Simultaneous with the report, a bill is moving through Congress that would appropriate $1 billion to support the teaching of civics and U.S. history at every level. The bill, called the Civics Secures Democracy Act (coincidentally, an earlier version was the Educating for American Democracy Act), has bipartisan support—the Senate co-sponsors are Chris Coons, Democrat of Delaware, and John Cornyn, Republican of Texas. Though “the report and the bill in Congress have nothing to do with each other,” Dubé said, they stand on the same precarious middle ground. “They’re working in parallel. Clearly, the Civics Secures Act is providing funding at a level, if it were to pass, that would be necessary to do the big, bold change and progress making that EAD is calling for.”

The report and the bill have come under immediate attack from the right. The pro-Trump outlet American Greatness called the report “a Trojan horse for woke education.” National Review, the Federalist Society, and the Heritage Foundation all warned of a conspiracy to impose a national left-wing agenda on American schoolchildren. In a barrage of polemics by the writer Stanley Kurtz, National Review zeroed in on the term action civics, described in the report as “learning by direct engagement with a democratic system and institutions, and reflection on impact”—in short, activism. Kurtz and other conservatives deplore activism and seem to believe that children in 21st-century America can be made to sit quietly at their desks as they did in 1957, learning how a bill becomes a law, and leave it at that. But, as Carrese told me, “We’re not talking about organic chem here. We’re talking about citizens being self-governed, meaning they have to participate in self-governing. Aristotle would say this is a practical science.”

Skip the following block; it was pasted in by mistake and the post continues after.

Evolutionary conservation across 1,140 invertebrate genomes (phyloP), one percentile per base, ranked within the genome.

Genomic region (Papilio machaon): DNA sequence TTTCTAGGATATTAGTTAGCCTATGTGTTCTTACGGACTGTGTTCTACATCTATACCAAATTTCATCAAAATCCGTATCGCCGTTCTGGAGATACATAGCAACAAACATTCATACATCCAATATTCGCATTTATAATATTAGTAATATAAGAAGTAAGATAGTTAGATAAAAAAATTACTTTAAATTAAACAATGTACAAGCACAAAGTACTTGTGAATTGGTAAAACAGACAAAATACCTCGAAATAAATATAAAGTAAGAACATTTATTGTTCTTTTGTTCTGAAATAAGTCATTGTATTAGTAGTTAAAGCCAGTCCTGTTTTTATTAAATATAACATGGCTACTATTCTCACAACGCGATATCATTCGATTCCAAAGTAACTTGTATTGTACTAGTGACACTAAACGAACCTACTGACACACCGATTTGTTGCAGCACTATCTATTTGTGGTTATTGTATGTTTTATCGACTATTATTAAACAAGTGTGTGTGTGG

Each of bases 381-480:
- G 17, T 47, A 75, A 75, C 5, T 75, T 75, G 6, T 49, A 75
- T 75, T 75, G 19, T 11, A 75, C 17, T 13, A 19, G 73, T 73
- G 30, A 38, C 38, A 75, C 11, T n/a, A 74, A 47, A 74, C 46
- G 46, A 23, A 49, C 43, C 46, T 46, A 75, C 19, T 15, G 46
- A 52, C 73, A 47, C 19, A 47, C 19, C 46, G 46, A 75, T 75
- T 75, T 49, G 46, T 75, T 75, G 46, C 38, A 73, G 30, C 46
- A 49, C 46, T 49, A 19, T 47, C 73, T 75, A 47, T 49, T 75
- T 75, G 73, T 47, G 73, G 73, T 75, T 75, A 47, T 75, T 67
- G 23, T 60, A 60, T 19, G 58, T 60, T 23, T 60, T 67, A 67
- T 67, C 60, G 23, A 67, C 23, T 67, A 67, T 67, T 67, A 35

Right-wing critics want to strip civics of any trace of activism, or even debate, on contemporary issues. They accuse the Biden administration of conspiring to impose “action civics,” along with critical race theory, on school systems across the country. The conservative National Association of Scholars has urged Republican legislators to withdraw their sponsorship of the Civics Secures Democracy Act. Despite the growing pressure, Cornyn and other Republicans continue to support it—so far. But the logic of polarization makes it hard to believe that a bipartisan bill can survive.

In the middle of this controversy, with the future of civic education at its most hopeful and most perilous, on April 19 the Department of Education published a proposed rule for a pair of small grant programs in American history and civic education. The grants support pilot programs and trainings for teachers; in 2019, a typical grant went to Buffalo, New York, to train a few dozen teachers and a few hundred students in using computer mapping tools to enhance their geo-spatial understanding of geography and civics.